It was this UNIX background that led me to completely get out of the mainframe programming world (which I've never completely returned to, except in two ways: testing and interoperability, which have been themes of my career). Needless to say, when I first heard of a Linux kernel being developed and packaged with GNU utilities, which I had already been using on my UNIX workstations, I took note. I was a busy UNIX systems administrator at the time that the Linux kernel was first created, but by the time Linux systems were being packaged, I had become ill, and so I read about it in trade magazines, studying as much as possible so that when I re-entered the work force, I would be ready to charge into an always fast paced environment.
I rejoined the UNIX community in 1995, working in an engineering organization, coming up with a more effective way to exchange large sets of localizations (language and codeset translations) for a variety of Asian and European languages). I came up with a set of Korn Shell scripts (which were written in a mostly sh syntax, applicable to the original Bourne Shell, the Korn Shell, and the Bash Shell).
One day, a couple of UNIX development environment engineers were standing within earshot of my office, talking about either using or intending to use Linux software on their personal systems. I had already been interested, but their conversations sparked renewed interest on my part, and that is what led to the purchase of a home computer.
I bought a book co-authored by Patrick Volkerding and a couple of other guys, and the book included a usable, but aging copy of Slackware. It had a Linux kernel that was just after Version 1, possibly 1.2 or something close to that. I think it was Slackware 2.3 or something close. It was already old, though, and as a result, it did not have the latest X server drivers for my video card. I got 640x480, eight color VGA the first time I tried X, no matter what I did, so I started to research, found out that the Diamond Stealth graphics card included in my first PC had only recently started supporting a free X server video driver. I found it, downloaded it, put it on a 3 1/2" disk, and brought it to my system, installed it, and to at least 256 color video and probably 1024x868 video, good for a 2 MB graphics card in that day. The system was fast, even more so than my relatively fast 64 bit UNIX workstation at work, so I knew that the Linux components were tight and lighter than their UNIX equivalents.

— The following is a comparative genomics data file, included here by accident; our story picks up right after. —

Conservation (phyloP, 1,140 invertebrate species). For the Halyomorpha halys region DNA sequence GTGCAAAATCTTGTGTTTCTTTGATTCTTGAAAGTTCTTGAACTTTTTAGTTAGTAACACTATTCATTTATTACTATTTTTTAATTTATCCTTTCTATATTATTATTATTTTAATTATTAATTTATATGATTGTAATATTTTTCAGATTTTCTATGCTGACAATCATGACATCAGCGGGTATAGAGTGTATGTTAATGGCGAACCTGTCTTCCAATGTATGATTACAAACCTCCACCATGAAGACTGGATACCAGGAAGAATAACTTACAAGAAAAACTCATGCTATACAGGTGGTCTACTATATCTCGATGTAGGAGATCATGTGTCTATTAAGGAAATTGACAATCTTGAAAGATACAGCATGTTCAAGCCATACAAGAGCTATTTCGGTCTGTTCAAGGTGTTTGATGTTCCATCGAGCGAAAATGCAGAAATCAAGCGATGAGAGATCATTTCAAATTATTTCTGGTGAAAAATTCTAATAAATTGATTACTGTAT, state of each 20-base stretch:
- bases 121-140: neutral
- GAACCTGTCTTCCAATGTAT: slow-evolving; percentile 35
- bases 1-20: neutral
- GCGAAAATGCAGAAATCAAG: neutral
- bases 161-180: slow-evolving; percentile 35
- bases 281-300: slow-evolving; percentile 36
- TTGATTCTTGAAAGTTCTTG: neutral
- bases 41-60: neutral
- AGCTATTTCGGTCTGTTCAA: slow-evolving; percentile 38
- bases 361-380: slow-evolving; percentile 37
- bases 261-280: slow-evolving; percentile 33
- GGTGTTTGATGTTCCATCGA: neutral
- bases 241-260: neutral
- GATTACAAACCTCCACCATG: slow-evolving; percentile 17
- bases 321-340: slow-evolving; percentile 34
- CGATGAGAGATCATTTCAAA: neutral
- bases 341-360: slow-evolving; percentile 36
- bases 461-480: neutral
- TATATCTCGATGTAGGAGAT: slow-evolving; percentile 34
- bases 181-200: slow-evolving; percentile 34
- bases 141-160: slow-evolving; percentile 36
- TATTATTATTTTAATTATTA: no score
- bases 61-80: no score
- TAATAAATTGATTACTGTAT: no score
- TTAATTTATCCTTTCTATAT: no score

I did not have a broadband Internet system at home, so it took four more years before I was really able to do effective Linux networking from home. In 1999, I got broadband, so I increased my use of Linux, but I also started graduate school at the same time, so that slowed my pace just a bit. I did write nearly every term paper in graduate school about why I felt that Linux would become a major force in many ways in the upcoming years.
Once done with graduate school in 2001, I used Linux even more, virtually all of the time, more than 95%, but I installed several different instances, plus a real time OS, Windows, and a couple of versions of BSD to use for testing. I bought a system with two disks for the specific purpose of testing. A year later one of the companies I worked with, writing freelance articles about Linux desktop systems, sent me a computer to use in testing, and I've had it ever since, and I've used hundreds of Linux distributions since then, but the Debian based desktop versions have become my favorites.
It is really the mobile network, small, handheld devices, and the nearly ubiquitous network, not really the desktop as we've known it, plus the back end servers, that are finally putting Linux in a place where it really makes a difference. Not all that many consumers realize just how much the services they use regularly probably have either Linux or BSD back end servers or routers somewhere behind them, or how many smartphones and ISP networks have free software technologies embedded somewhere in them.
I was looking for a local mobile provider to finally offer a usable handheld Linux solution, and last November, Verizon Wireless and Motorola finally stepped up to the plate and started actively promoting and selling the Motorola Droid. Few of them say that it is based on Linux, but when you use it, if you look at the Settings, and touch the "About Phone", then scroll down, you see that it is a 2.6.29-omap1-g0dd7e0b-android-build@apa26#511 - a 2.6.29 LINUX kernel!
By the way, this Droid has been up for a mere 453 hours and 27 minutes since I last shut it off and gave it a rest. I just charge it up most evenings. Last time before that, it was up just under 1000 hours, about 950 some hours, give or take a few. Needless to say, it works without a hitch.